Celebrating Ten Years On YouTube

July 17, 2016 8:59 AM ‐ YouTube

This article is more than seven years old and was last updated in July 2017.

On July 17th 2006 I created an account on YouTube and uploaded my first ever video. This is my look back at an obsession which has occupied ten years of my life.

"My Latest Addiction"

Back in 2006 I wrote a blog post in which I talked about "my latest addiction," YouTube. I went on to write about some of my favourite channels at the time and explained why I was so obsessed with YouTube, which was then just a year old.
"The reasons why YouTube is so great is because you get some really good, clever, well produced videos. There is also loads of total absolute freaks and weirdos who are hugely entertaining."
Me at 26-years-old

The Simpsons Vs Star Trek

One of the first videos I shared publicly on my website was this strange mashup of the theme tunes to The Simpson and Star Trek.

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Along Came Bree & TheHill88

In those early days of YouTube, quite quickly my two favourite channels emerged.  One was an Aussie vlogger who went by the name of TheHill88, the other was the cultural phenomenon that was Lonelygirl15.

Lonelygirl15 AKA Bree was 16-year-old, home-schooled girl living somewhere in the US.  She was trapped in her bedroom by strict parents who were part of a mysterious cult.  Bree's only outlet was her webcam, she poured her heart out to her viewers and along with Danielbeast took us all on a unique journey which sparked a vlogging revolution and changed the way people thought about online video content.

At the time I discovered Bree she was the channel with the most subscribers on YouTube with 30,000 subs.  Yep, in 2006 that's how many subscribers you needed to get to the number one spot.

To put that into perspective, I currently have 33K subscribers and almost eight million video views.  Bree had caught the attention of the world's media with less than two million views because what the creative team behind Lonelygirl15 was new, original and had never been seen before.  They were telling a story in the same way a TV show does but on YouTube and they'd made in profitable.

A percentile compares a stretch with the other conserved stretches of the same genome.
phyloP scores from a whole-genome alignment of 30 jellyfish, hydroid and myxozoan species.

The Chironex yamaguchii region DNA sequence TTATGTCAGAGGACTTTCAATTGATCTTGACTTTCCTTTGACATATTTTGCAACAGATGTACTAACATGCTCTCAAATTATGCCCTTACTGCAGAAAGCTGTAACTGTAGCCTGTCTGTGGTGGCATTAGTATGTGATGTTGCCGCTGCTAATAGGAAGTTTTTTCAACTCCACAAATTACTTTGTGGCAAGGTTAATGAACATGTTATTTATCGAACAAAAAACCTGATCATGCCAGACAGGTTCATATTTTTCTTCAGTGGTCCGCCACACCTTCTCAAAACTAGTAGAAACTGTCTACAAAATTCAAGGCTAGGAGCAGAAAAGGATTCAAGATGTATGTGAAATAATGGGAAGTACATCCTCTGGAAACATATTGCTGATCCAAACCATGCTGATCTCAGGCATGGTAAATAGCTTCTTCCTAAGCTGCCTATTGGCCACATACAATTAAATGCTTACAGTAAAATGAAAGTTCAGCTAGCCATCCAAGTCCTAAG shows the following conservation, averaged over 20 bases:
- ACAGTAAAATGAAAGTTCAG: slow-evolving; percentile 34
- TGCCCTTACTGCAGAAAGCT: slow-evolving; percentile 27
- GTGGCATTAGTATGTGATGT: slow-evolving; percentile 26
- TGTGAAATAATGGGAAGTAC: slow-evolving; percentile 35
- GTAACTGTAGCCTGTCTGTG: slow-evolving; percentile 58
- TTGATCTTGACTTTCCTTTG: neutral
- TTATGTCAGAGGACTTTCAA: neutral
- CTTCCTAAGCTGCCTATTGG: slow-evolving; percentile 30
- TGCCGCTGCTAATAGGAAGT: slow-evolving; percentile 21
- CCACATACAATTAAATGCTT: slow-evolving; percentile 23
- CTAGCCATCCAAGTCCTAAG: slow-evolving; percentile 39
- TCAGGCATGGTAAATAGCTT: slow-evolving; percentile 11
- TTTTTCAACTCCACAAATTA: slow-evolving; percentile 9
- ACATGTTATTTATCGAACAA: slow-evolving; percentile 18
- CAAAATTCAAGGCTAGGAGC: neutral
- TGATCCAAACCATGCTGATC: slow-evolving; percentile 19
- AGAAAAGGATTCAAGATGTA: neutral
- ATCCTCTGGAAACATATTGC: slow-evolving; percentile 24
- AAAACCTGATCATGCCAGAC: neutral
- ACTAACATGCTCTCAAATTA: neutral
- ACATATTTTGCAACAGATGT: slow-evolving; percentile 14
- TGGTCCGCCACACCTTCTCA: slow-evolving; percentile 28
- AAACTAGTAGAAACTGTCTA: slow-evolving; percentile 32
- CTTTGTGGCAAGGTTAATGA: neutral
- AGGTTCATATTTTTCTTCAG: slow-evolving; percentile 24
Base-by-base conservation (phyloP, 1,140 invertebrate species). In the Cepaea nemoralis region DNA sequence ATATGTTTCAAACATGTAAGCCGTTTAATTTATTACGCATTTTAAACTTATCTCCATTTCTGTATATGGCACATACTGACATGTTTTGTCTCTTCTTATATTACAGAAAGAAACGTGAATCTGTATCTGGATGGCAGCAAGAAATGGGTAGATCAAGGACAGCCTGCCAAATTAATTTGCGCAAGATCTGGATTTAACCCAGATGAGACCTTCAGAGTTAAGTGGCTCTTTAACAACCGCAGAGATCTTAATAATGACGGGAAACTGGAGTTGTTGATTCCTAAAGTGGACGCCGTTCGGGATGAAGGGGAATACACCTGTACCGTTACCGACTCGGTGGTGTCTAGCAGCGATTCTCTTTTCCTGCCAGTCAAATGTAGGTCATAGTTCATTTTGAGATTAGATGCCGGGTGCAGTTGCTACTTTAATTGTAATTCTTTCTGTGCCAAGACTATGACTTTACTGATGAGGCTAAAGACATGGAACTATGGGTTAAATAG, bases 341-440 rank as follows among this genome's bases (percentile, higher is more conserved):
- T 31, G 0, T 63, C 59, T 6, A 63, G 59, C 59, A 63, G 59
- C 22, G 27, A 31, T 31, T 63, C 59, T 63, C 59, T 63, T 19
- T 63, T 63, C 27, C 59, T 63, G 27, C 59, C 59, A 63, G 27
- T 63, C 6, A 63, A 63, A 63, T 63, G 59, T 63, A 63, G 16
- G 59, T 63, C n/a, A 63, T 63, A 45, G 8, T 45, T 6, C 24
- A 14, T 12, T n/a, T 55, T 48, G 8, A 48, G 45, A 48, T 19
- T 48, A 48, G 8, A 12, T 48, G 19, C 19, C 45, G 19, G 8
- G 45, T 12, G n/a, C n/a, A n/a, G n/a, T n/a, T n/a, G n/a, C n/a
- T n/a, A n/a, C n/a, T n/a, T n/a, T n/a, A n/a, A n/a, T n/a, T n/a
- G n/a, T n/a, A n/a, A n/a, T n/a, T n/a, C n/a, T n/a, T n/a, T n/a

My First Video

Frosties Advert Spoof

The reason I created a YouTube account on July 17th 2006 was to upload my first ever video.  Inspired by the likes of Bree, TheHill88 and Lazy Dork, I wanted a slice of the YouTube pie.  In those days there was no way for the average video creator to make money from YouTube.  It was purely a creative outlet and there was an audience ready and waiting, the site was already serving 100 million video views per day to around 76 million monthly users.

My first video, for some reason, was a parody of a British television commercial which was doing the rounds at the time.  The ad was for Frosties and featured the catchy yet irritating song, "they're gonna taste great."

Fortunately I had the sense to deleted the video from YouTube a long time ago but the original video does still lurk deep in my digital archives.

The Good Old Days

Higgypop And Richw4

Over the next couple of years, I continued to produce spoof and parody videos, in my own unique weird brand of comedy and I did OK.  My videos often made it in to the 'most viewed comedy videos' page of the YouTube, a long forgotten part of the site which in the early days was essential for content discovery.

The other way your videos could be discovered back in the early days of YouTube was if you achieved the almighty honour of being selected by an editor and featured on the YouTube homepage.  I was lucky enough to get featured twice and was even once picked as a guest editor, I got to chose which videos were featured on the homepage for a whole week.

These were the days when a sense of community still existed on YouTube, it felt more like a social media platform than a video site.  I'd managed to find myself in a nice little gang of YouTubers who all cross-promoted each other and frequently collaborated.  Our group comprised mainly of British YouTubers, including Little Rich, Iggy35, Dan & Dan, FroGhandi and Slorge.

This was great for a while, I even went to a few YouTube gatherings around the country and met some of the biggest British YouTube stars of the day.  But as YouTube grew it lost touch with its sense of community.  Features like most watched videos and video responses were removed and smaller channels became lost in a vast ocean of content.